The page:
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postgraduate thesis: Association of physical activity with cognitive function, behavioral symptoms, and caregiver's burden in Chinese dementia patients

TitleAssociation of physical activity with cognitive function, behavioral symptoms, and caregiver's burden in Chinese dementia patients
Authors
Issue Date2013
PublisherThe University of Hong Kong (Pokfulam, Hong Kong)
Citation
Xiao, J. [肖競]. (2013). Association of physical activity with cognitive function, behavioral symptoms, and caregiver's burden in Chinese dementia patients. (Thesis). University of Hong Kong, Pokfulam, Hong Kong SAR. Retrieved from http://dx.doi.org/10.5353/th_b5091587
AbstractIntroduction: Dementia refers to impairments of memory and other cognitive functions with consequent decline in activities of daily living. Besides cognitive symptoms, demented patients can also exhibit behavioral and psychological symptoms of dementia (BPSD), which are stressors leading to family caregivers’ burden. Physical activity may give rise to benefits in cognitive function, and may reduce behavioral symptoms and caregivers’ burden. However, most previous studies were reported from Caucasian populations. There was no previous report on the relationship of physical activity in dementia patients on family caregiver’s burden in Hong Kong Chinese older adults. Objectives: The objective of this study was to investigate the associations of physical activity level with cognitive function, behavioral and psychological symptoms and caregivers’ burden in dementia patients in Hong Kong Chinese population. Method: This was a cross-sectional study. 201 dementia patients who were screened by the inclusion and exclusion criteria were recruited from the Geriatric Clinic in Queen Mary Hospital, Hong Kong, from May 2013 to August 2013. Social demographic information and comorbid diseases information were collected from all subjects. Subjects were then assessed with the Mini-Mental State Examination (MMSE), Montreal Cognitive Assessment (MoCA), Alzheimer’s Disease Cooperative Study Activities of Daily Living Inventory (ADCS-ADL), Physical Activity Scale for the Elderly (PASE), as well as Neuropsychiatric Inventory (NPI). Subjects’ family caregivers were assessed with Zarit Burden Interview (ZBI). Main outcome measures: The outcome measures for the cognitive function were the Mini-Mental State Examination (MMSE) and Montreal Cognitive Assessment (MoCA). The outcome measures for BPSD and caregiver’s burden were the Neuropsychiatric Inventory (NPI) and Zarit Burden Interview (ZBI), respectively. Results: We screened a total of 239 subjects in the Geriatric Clinic of Queen Mary Hospital. 201 subjects (70 males and 131 females) were recruited. 38 participants were excluded according to the exclusion criteria. The score means (SD) of the recruited were: PASE =27.5 (23.9); ADCS-ADL=45.3 (14.5); MMSE=17.3 (5.4); MoCA=9.9 (5.3); NPI=9.5 (9.7); ZBI=33.3 (14.8). In bivariate analysis, the PASE score was significantly associated with the MMSE score (rho=0.259, p<0.001), the MoCA score (rho=0.311, p<0.001), the NPI score (rho=-0.225, p=0.001), and the ZBI score (rho=-0.253, p<0.001). In multivariate analyses, using general linear models, the PASE score was independently associated with the MMSE (F=5.57, p=0.001) and MoCA (F=7.10, p<0.001) scores, after adjusting for significant confounders in bivariate analyses (i.e. age, education and gender). The PASE was also independently associated with the NPI score (F=2.89, p=0.037). The PASE score was not an independent predictor of the ZBI score. However, the subjects’ ADCS-ADL score (F=15.65, p<0.001), and the NPI score (F=8.55, p=0.004) were independent predictors of the caregiver’s ZBI score.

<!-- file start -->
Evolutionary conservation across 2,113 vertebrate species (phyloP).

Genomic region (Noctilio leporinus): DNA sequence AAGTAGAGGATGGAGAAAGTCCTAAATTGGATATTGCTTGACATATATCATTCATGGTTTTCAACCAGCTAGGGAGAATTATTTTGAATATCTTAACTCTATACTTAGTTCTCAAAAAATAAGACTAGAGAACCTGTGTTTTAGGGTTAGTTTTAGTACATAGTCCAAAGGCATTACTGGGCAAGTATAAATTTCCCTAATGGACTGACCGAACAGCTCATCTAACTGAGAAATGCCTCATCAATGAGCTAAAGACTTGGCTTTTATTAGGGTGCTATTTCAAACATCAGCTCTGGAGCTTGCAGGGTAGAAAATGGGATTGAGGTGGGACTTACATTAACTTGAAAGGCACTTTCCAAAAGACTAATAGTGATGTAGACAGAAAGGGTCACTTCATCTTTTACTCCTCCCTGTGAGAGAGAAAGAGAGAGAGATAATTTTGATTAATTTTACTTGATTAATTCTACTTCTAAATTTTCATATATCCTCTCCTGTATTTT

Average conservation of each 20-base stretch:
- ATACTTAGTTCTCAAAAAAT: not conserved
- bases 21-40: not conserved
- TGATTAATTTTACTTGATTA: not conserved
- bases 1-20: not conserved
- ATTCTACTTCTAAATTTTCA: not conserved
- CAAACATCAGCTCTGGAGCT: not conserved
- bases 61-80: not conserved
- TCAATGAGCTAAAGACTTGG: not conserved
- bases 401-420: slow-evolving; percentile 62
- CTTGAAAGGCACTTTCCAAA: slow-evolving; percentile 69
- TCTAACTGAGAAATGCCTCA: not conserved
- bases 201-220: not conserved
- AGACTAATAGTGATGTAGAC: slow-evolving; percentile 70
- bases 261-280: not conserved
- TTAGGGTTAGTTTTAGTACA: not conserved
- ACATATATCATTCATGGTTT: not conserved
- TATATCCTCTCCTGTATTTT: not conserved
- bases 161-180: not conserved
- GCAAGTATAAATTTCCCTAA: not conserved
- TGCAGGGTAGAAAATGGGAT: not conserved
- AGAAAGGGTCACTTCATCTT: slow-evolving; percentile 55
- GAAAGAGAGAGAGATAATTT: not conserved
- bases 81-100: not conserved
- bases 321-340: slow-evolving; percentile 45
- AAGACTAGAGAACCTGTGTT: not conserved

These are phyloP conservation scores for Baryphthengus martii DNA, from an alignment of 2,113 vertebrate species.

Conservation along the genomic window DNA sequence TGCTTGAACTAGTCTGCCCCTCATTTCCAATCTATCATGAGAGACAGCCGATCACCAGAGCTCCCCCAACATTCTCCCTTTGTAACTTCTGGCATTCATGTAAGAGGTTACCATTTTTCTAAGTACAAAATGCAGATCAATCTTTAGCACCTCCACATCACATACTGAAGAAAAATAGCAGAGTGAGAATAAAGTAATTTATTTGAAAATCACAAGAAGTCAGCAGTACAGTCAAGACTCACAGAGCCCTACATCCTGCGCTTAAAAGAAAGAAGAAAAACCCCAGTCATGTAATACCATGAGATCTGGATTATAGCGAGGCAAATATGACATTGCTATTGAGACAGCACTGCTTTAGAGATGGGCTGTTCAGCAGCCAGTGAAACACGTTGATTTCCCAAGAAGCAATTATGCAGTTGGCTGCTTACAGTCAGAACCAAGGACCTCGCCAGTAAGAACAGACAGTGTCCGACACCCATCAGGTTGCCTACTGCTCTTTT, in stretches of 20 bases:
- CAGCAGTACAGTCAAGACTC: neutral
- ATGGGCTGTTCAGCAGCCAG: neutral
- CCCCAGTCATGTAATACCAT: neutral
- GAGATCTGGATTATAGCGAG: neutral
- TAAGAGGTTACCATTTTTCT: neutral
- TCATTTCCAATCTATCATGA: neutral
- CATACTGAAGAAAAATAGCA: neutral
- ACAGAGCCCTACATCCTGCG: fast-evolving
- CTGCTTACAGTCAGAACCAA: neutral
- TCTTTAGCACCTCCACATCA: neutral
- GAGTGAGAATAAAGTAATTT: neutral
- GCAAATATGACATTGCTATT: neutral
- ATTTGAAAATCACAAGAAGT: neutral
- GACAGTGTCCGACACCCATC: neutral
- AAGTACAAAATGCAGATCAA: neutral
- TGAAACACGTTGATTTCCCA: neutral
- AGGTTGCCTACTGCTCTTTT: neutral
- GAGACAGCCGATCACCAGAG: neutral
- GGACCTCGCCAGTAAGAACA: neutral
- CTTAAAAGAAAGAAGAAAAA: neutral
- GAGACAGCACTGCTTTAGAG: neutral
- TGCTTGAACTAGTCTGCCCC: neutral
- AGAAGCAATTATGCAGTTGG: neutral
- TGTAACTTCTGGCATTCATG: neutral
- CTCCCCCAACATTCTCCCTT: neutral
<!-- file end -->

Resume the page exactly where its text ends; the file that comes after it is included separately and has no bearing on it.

DegreeMaster of Medical Sciences
SubjectExercise - Health aspects
Dementia
Dept/ProgramMedical Sciences
Persistent Identifierhttp://hdl.handle.net/10722/193532

 

DC FieldValueLanguage
dc.contributor.authorXiao, Jing-
dc.contributor.author肖競-
dc.date.accessioned2014-01-13T23:10:34Z-
dc.date.available2014-01-13T23:10:34Z-
dc.date.issued2013-